A fascinating series exploring the Grand Canyon by veteran Southwest tour guide and historian, Les Graff.
As a child I became aware of the beginning of Spring when it began to get warmer on sunny afternoons, the blanket of snow that covered my world would begin to melt and form a dirty icy crust on it’s shrinking surface. I didn’t pay attention to calendars and scientific observations of the movement of the sun as it appears to move across the sky. Being outdoors was my world. Observing the wonder of nature was my playground.
Spring began with the magical appearance of green-brown buds popping out of the gray branches of deciduous trees and bushes. The buds would slowly explode into clusters of bright green leaves, it‘s branches quickly disappearing behind the green veil. It was as if the ‘dead’ trees would come back to life.
I still observe nature the way I did in my youth. I’ve visited the Grand Canyon for the last 16 springs and noted that spring at the canyon doesn’t match up with the scientific calendar for the beginning of Spring.
Spring comes to the Grand Canyon very slowly. Normally, Spring begins for the northern half of the world in late March, but nothing is normal about the Grand Canyon.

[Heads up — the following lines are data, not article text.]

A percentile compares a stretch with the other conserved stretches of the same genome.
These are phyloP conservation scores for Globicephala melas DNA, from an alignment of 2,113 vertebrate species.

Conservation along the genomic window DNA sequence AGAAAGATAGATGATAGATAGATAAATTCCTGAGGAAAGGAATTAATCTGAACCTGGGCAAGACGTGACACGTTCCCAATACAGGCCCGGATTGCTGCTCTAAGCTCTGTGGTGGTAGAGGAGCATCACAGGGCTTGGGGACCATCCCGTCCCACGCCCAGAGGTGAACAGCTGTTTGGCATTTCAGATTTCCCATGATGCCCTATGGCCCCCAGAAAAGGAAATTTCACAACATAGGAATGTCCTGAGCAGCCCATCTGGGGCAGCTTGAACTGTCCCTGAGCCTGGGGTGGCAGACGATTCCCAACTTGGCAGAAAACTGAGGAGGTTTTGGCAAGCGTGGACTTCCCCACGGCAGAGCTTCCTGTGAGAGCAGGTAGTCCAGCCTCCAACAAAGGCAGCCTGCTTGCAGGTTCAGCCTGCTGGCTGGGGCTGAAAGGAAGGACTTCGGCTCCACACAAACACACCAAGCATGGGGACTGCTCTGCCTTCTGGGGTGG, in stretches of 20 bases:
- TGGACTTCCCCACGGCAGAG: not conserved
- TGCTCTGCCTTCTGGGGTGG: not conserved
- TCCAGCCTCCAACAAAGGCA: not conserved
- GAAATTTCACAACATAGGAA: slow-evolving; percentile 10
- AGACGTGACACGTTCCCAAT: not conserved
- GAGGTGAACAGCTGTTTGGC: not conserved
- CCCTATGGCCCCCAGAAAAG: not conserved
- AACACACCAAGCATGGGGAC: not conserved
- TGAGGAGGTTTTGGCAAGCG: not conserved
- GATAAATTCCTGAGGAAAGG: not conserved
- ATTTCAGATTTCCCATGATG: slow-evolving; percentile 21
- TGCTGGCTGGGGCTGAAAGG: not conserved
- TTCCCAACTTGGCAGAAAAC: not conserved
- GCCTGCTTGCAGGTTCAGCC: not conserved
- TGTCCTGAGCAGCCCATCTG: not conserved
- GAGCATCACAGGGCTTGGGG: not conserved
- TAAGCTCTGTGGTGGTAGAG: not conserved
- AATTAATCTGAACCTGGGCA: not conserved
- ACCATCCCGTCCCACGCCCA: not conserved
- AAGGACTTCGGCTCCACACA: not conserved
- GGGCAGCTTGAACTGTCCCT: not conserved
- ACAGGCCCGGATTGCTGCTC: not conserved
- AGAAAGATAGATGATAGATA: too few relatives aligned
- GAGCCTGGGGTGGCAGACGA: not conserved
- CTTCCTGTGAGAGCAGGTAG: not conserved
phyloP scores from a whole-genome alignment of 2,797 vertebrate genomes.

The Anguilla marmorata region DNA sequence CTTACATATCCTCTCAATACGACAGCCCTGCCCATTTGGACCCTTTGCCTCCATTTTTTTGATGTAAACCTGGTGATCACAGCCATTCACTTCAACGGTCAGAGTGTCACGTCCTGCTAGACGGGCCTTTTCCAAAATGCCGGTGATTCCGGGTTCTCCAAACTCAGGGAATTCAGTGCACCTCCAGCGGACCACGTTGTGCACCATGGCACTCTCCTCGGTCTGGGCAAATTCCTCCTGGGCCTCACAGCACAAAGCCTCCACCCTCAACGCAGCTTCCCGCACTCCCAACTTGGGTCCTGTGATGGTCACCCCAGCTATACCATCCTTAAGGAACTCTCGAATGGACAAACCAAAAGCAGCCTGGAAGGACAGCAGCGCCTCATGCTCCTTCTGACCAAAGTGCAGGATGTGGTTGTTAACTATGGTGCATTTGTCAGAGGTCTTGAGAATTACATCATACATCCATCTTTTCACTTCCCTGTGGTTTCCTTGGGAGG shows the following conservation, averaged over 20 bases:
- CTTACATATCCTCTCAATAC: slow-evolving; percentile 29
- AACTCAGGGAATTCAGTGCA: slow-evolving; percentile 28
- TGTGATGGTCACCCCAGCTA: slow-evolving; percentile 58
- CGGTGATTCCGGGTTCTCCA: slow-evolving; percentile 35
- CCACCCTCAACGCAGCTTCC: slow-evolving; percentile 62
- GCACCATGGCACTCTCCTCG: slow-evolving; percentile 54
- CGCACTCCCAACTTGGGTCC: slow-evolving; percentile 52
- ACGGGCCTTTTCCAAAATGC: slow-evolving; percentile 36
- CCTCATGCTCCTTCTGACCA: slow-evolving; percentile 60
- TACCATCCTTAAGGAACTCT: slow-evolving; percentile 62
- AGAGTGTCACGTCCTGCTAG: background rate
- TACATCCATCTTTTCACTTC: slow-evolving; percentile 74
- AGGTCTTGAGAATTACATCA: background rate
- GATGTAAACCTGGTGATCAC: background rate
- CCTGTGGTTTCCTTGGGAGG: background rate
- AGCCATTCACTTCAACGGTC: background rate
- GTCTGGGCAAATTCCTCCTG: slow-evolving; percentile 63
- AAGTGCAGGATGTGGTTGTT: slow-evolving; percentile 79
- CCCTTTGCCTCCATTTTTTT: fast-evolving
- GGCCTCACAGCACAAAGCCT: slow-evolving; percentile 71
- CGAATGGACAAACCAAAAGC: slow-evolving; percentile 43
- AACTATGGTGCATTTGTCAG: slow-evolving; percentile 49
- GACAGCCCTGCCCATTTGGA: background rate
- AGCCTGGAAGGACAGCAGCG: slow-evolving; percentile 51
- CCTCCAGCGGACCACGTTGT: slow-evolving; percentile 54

Because of the great differences in elevation of nearly a vertical mile between the Colorado River on the bottom of the canyon, and the evergreen forests growing along the South and North rims, spring and winter conditions can exist at the same time in different areas of the canyon. The first visible evidence of spring growth begins in late February along the bottom of the canyon, and slowly makes it‘s way up to the top of it’s lofty cliffs over a period of 3 ½ months. The climate at the bottom is similar to Tucson while the rim of the Grand Canyon is higher than the top of the Appalachian Mountains. There can be flowers blooming along the river and two feet of snow along the rim at the same time.